Paul Beswick, who has served as chief accountant in the Securities and Exchange Commission's Office of the Chief Accountant, plans to return to the private sector.
The SEC did not say who Beswick's future employer will be. His deputy chief accountant is Daniel Murdock, but the SEC did not immediately say whether he will be appointed to succeed Beswick. Beswick plans to remain for a transitional period to help ensure continuity in the Office of the Chief Accountant.
"I have truly been fortunate to serve as chief accountant under two chairs and alongside the talented and highly dedicated staff in the Office of the Chief Accountant," Beswick said in a statement. "Throughout my service at the commission, the staff of the Office of the Chief Accountant has faced many challenges and opportunities. I have been continually impressed with how they rise to the occasion in the interest of investors and the U.S. capital markets. I will miss the many relationships I have developed throughout the commission during my service."
Beswick has served as the SEC's chief accountant since 2012, succeeding James Kroeker, who is now vice chairman of the Financial Accounting Standards Board. Beswick joined the SEC staff in September 2007 as senior advisor to the chief accountant and later was named deputy chief accountant of the OCA's accounting group, which is responsible for resolving accounting practice issues, rulemaking, and oversight of private sector standard-setting.
Beswick also served as deputy chief accountant for the OCA's professional practice group, which has lead responsibility for auditor independence and interactions with the Public Company Accounting Oversight Board.
Among other accomplishments, during his six-year tenure at the SEC, Beswick served as staff director for the SEC Staff's Work Plan for the Consideration of Incorporating International Financial Reporting Standards into the Financial Reporting System for U.S. Issuers, which concluded with the publication of the SEC Staff Final Report.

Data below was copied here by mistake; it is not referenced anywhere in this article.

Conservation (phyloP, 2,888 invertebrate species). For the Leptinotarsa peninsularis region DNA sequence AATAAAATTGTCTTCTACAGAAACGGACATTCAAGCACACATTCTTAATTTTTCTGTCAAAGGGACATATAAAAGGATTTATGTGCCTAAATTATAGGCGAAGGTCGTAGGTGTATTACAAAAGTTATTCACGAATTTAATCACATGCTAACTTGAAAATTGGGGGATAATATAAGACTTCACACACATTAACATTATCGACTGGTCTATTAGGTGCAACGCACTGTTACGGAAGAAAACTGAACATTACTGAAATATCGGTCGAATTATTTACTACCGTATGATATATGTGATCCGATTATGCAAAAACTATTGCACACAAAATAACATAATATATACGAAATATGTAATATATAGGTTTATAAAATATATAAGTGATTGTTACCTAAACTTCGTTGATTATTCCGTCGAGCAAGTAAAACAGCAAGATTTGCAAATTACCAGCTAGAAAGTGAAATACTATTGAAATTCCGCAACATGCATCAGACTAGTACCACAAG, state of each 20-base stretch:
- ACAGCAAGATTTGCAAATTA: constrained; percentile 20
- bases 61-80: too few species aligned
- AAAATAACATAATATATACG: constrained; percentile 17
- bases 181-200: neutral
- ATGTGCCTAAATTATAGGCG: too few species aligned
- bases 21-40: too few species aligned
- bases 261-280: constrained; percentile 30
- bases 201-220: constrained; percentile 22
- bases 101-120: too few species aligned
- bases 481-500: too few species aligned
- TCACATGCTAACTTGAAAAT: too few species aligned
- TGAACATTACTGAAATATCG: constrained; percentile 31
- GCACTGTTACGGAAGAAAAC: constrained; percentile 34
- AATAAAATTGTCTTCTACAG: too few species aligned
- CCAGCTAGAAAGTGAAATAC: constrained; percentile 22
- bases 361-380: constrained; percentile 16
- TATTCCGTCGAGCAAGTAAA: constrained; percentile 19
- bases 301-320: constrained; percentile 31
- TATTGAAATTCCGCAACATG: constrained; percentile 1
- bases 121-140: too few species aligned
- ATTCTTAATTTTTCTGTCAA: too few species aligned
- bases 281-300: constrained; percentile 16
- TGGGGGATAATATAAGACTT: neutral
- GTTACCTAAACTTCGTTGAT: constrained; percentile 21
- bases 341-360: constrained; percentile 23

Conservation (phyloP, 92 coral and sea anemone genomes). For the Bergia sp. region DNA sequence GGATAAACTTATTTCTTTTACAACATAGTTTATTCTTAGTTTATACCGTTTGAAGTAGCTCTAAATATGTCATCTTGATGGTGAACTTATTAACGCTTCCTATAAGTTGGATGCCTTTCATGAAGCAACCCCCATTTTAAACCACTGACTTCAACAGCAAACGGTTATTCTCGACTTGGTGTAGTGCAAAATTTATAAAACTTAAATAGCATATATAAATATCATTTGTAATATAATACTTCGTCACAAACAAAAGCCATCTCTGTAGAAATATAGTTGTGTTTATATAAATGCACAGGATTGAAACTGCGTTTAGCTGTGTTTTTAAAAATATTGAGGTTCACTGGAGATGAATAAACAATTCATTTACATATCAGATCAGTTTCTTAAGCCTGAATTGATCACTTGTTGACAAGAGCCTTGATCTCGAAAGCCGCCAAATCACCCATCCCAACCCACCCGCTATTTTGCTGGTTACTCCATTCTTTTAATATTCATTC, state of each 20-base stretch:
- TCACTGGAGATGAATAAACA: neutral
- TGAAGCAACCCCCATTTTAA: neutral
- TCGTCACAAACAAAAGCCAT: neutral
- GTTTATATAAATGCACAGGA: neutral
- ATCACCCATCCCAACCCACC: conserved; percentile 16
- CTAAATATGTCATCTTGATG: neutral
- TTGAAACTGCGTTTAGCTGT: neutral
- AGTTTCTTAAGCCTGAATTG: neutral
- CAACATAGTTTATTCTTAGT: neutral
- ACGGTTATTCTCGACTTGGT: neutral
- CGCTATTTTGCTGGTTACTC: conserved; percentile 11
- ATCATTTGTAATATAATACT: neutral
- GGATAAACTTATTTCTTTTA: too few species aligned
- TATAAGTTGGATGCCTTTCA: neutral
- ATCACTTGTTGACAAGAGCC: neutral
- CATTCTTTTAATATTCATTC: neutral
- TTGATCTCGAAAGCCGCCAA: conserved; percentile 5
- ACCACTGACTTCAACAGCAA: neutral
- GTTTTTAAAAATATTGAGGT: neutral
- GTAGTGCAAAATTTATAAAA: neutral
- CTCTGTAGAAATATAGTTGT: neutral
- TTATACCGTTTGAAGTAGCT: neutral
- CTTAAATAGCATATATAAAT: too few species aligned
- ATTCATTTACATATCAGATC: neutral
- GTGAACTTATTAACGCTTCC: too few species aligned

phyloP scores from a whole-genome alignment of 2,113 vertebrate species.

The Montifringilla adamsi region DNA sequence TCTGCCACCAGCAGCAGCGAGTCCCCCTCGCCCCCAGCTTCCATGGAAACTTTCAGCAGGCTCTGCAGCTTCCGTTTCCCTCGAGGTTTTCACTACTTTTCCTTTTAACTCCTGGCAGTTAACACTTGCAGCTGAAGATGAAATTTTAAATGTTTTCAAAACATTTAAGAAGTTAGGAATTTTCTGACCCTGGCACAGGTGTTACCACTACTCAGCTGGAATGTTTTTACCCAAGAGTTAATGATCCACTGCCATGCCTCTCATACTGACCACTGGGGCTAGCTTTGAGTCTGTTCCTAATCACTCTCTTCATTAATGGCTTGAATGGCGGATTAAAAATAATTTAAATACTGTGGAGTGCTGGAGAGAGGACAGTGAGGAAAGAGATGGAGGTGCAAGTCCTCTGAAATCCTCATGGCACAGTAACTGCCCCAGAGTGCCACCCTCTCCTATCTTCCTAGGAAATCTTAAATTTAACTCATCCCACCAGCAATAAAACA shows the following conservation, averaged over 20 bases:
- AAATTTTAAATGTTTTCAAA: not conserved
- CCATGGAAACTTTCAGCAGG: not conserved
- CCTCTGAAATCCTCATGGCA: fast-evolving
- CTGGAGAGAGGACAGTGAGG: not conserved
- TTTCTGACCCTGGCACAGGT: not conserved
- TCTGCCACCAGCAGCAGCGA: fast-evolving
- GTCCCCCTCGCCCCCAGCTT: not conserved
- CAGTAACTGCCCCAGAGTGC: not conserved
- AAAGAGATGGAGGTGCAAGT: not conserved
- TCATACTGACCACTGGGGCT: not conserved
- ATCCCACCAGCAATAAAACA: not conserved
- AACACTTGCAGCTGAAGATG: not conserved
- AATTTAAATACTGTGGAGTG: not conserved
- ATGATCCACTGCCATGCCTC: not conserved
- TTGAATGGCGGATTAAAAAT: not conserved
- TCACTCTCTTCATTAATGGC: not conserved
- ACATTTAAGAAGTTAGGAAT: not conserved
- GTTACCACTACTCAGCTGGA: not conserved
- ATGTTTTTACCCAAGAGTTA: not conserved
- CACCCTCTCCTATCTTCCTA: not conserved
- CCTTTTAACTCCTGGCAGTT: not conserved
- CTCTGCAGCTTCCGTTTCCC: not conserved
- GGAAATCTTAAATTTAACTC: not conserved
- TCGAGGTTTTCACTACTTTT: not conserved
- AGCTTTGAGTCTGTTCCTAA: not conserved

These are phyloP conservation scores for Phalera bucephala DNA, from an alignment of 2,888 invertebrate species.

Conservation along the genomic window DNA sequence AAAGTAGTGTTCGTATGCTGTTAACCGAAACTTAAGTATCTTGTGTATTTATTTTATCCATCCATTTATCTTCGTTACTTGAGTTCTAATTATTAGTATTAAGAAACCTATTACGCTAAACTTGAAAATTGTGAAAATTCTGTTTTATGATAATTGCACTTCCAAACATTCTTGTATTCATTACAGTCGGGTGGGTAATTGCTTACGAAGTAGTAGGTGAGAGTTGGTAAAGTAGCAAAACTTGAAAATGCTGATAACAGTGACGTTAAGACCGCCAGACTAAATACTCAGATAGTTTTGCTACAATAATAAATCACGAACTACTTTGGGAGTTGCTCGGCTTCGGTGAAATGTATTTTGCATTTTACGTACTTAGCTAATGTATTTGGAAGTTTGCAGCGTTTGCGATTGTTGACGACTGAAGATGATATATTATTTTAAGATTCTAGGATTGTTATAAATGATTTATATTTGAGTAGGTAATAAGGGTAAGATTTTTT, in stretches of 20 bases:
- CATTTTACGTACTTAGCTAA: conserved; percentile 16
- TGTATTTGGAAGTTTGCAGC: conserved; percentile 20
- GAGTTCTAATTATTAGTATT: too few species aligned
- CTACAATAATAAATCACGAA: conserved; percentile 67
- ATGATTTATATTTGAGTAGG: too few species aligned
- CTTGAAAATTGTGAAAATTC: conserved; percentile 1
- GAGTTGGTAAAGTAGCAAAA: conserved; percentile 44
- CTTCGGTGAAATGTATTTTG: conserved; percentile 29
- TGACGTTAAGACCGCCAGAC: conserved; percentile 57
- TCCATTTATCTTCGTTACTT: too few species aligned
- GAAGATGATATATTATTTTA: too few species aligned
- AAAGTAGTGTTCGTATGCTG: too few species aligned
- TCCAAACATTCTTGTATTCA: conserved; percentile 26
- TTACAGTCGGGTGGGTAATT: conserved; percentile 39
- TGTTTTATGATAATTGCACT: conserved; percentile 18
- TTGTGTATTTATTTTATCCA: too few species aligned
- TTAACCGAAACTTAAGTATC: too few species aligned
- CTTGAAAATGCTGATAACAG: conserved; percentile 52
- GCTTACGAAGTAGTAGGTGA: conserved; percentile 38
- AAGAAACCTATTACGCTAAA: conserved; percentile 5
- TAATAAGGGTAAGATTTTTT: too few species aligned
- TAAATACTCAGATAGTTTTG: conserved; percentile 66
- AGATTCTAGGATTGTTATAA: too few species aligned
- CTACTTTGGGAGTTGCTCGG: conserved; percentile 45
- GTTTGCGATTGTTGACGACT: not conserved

The question of whether the SEC will ultimately allow U.S. companies to file their financial statements in IFRS has remained an open issue since the publication of that final staff report in July 2012. Beswick recently told accountants at a conference in New York that it's still a priority for the SEC, though he acknowledged that it's a "very complicated issue." Beswick has also been credited with coining the term "condorsement" in describing a possible approach the SEC might use in allowing use of IFRS, a combination of convergence and endorsement.
Beswick has also advised the SEC on the accounting and professional practice implications of numerous commission rulemakings and initiatives, including those required by the Dodd-Frank Wall Street Reform and Consumer Protection Act and the Jumpstart Our Business Startups. He helped lead the preparation of the congressionally mandated Study on Mark-to-Market Accounting. Beswick also worked closely with the SEC's Advisory Committee on Improvements to Financial Reporting.
"Paul's leadership, critical analysis and sound judgment earned him the respect and admiration of his colleagues and staff," SEC Chair Mary Jo White said in a statement. "He has been an invaluable asset to our accounting and auditing program. I will miss his wise counsel and insight."
Before joining the SEC staff, Beswick was a partner with Ernst & Young LLP, where he worked in the firm's Professional Practice and Risk Management Group.
He also served as a practice fellow at the Financial Accounting Standards Board, where he assisted in the development of accounting guidance on evolving accounting issues. Beswick is a graduate of Miami University in Oxford, Ohio.
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